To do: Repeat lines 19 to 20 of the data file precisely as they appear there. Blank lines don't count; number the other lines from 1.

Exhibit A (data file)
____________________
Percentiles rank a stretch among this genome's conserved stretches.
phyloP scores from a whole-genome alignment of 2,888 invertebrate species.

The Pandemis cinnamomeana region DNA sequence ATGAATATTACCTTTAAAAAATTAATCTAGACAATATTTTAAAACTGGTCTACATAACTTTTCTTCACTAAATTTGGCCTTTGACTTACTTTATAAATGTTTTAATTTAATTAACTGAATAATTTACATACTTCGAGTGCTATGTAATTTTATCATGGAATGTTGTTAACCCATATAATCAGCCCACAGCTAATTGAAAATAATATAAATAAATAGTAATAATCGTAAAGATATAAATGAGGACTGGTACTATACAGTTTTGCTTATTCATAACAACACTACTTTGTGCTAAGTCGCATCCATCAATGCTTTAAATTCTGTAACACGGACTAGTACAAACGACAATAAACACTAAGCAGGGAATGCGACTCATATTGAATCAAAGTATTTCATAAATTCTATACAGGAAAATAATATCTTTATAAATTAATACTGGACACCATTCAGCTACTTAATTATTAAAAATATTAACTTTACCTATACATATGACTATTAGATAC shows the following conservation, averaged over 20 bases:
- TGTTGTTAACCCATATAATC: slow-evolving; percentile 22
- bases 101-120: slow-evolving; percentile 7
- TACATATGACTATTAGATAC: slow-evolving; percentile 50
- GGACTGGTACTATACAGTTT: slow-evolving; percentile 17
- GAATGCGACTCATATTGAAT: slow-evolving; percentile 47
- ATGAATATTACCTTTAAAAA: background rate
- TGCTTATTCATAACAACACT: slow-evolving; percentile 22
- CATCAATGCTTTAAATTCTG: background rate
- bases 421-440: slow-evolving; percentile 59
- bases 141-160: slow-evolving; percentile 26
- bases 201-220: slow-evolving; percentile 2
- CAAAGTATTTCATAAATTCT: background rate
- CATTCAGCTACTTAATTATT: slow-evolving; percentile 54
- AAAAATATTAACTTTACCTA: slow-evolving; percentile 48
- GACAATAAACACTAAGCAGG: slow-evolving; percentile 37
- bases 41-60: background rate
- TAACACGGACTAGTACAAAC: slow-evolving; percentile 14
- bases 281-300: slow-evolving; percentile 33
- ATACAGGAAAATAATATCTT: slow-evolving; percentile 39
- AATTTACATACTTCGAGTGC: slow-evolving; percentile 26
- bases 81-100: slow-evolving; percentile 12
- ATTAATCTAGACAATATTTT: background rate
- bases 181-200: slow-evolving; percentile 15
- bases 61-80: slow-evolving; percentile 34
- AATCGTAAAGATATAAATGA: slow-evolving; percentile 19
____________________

- bases 41-60: background rate
- TAACACGGACTAGTACAAAC: slow-evolving; percentile 14